A new study published in the Journal of Human Evolution has found that the so-called Homo naledi most likely didn’t bury their dead as previously proposed.1 Furthermore, the team of scientists concluded that Homo naledi probably didn’t use stone artifacts, make fire, or create cave art as has been suggested by paleoanthropologist Lee Berger.1
A few months ago, Lee Berger and his fellow scientists published several papers claiming the so-called hominin known as Homo naledi buried their dead and carved cave art on the walls of the Rising Star Cave system in South Africa.2,3,4 However, the new report by Martinón-Torres et al. was quick to point out that these claims were not backed by sound science, stating, “Here we argue that the evidence presented so far is not compelling enough to support the deliberate burial of the dead by H. naledi nor that they made the purported engravings.”1
The new study re-evaluated the skeletal arrangements of Homo naledi in the Rising Star Cave system, concluding:
From the evidence presented, the skeletons found at the Rising Star Cave are not articulated and therefore a reliable reconstruction of the original position of the bodies/body parts cannot be assessed, especially as some remain unexcavated…it is impossible to evaluate the degree of completeness of the body/bodies, their original position and the limits of the purported excavated pit. In the absence of this information, the claim for deliberate burial must be rendered premature at this stage.1
In addition, the authors note that Berger’s team seemingly dismissed any possibility that the bones could have been scattered by water transport even though significant amounts of water did flow through these cave chambers.5,6 Instead, they chose a less parsimonious explanation and stuck with it.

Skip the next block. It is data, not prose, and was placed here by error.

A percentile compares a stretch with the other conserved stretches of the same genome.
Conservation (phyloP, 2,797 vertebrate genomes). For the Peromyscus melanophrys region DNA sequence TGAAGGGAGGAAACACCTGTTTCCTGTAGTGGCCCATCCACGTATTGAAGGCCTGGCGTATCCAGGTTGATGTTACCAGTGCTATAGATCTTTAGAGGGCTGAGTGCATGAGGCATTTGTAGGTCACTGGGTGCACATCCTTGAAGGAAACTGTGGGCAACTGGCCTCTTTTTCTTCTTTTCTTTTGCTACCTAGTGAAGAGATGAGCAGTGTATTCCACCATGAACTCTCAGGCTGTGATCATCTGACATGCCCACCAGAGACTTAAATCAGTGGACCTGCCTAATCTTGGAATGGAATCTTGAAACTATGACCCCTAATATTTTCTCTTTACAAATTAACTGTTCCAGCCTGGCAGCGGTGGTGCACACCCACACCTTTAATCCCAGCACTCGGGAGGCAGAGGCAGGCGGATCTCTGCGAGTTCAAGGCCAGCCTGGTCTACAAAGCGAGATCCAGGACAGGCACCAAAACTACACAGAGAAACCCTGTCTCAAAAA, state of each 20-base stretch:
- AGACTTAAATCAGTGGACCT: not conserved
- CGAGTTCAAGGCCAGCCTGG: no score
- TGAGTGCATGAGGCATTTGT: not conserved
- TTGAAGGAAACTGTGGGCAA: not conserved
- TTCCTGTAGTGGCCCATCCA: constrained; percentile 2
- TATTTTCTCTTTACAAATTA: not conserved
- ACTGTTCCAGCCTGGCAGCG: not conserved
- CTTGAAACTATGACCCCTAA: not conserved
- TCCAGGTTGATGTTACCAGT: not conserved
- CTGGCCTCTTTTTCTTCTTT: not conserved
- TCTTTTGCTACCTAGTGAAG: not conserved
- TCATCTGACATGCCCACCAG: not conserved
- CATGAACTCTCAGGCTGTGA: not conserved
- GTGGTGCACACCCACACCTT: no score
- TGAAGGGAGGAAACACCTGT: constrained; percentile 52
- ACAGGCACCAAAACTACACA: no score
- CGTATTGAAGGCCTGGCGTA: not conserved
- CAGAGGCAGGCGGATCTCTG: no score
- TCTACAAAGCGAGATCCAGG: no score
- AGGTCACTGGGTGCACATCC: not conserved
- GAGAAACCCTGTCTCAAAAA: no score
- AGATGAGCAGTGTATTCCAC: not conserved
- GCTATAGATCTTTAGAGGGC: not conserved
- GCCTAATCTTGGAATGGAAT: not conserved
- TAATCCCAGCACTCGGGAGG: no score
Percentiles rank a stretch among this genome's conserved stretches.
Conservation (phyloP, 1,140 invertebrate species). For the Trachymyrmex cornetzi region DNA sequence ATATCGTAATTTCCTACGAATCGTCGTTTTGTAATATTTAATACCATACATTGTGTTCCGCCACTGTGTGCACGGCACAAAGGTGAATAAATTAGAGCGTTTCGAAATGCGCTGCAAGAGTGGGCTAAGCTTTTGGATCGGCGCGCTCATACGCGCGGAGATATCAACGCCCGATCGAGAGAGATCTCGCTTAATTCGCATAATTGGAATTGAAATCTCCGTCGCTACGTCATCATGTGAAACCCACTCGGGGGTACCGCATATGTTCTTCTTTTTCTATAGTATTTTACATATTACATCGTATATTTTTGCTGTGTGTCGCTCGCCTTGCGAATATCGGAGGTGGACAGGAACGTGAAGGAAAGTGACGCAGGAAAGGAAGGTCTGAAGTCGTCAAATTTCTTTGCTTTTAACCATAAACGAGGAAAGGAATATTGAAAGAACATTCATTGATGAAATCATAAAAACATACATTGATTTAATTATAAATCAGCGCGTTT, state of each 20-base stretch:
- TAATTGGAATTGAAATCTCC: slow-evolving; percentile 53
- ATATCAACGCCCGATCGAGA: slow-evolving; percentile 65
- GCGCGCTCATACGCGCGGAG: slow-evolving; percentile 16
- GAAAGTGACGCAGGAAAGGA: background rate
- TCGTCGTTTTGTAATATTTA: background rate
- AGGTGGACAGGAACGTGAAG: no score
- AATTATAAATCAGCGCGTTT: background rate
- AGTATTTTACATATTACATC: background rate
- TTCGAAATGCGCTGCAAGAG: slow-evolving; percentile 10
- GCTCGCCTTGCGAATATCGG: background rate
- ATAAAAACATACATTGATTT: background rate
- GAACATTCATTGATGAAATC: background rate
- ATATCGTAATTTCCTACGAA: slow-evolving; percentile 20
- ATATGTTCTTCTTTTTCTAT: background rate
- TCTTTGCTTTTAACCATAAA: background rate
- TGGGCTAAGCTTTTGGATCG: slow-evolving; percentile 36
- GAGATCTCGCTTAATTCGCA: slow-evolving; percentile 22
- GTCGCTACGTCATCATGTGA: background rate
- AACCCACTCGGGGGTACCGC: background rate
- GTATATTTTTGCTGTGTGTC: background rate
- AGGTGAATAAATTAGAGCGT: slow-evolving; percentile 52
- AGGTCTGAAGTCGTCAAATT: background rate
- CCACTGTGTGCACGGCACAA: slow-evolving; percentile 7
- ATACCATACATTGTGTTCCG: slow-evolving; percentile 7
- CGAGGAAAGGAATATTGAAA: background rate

Martinón-Torres et al. added, “The authors [Berger’s team] have built a misleading, but persuasive discourse, where they do not test their hypothesis but selectively report the evidence that supports their preferred scenario.”1
A better explanation for these scattered bones is that they were simply washed into the cave system during a post-Flood (possibly Ice Age) catastrophic flood event.7 Evidence suggests that the so-called H. naledi neither disposed of their dead nor buried them.
One of the chambers contained a stone artifact that Berger’s team claimed may have been a stone tool used by H. naledi.2,3 However, Martinón-Torres’ team pointed out that this so-called “tool” was just a piece of dolomite (magnesium-calcium carbonate) that likely spalled off the wall of the cave. Furthermore, they noted that a dolomite tool is unlikely to begin with since it is not durable like chert or flint tools.1 They wrote, “Despite previous claims, no evidence that H. naledi might have made Acheulian and/or Middle Stone Age stone tools has been made available to date.”1
Berger’s science team has also suggested that H. naledi used fire to transport the dead into the caves.4 This also has no scientifically verifiable evidence.1 Many other caves contain charcoal and burned material that could have been transported in naturally like the bones themselves.1 Martinón-Torres’ team concluded, “As with the ‘stone tool’, without any scientific evidence backing up this claim, the possibility of use of fire by H. naledi cannot be minimally considered and remains entirely speculative.”1
This past summer, Berger’s team also claimed that H. naledi likely made rock art engravings on a pillar in the cave.3 These “etchings” resemble various geometric shapes like triangles, squares, and crosses.3 But natural weathering processes have been found to create many such geometric shapes elsewhere.1 These “etchings” are most likely the product of differential erosion along natural fractures in the dolomite pillar. Likely few geologists would consider these geometric designs to be rock art. Also, some of the more unusual carvings seemed to better match animal scratches and possibly cave bear marks than rock art.1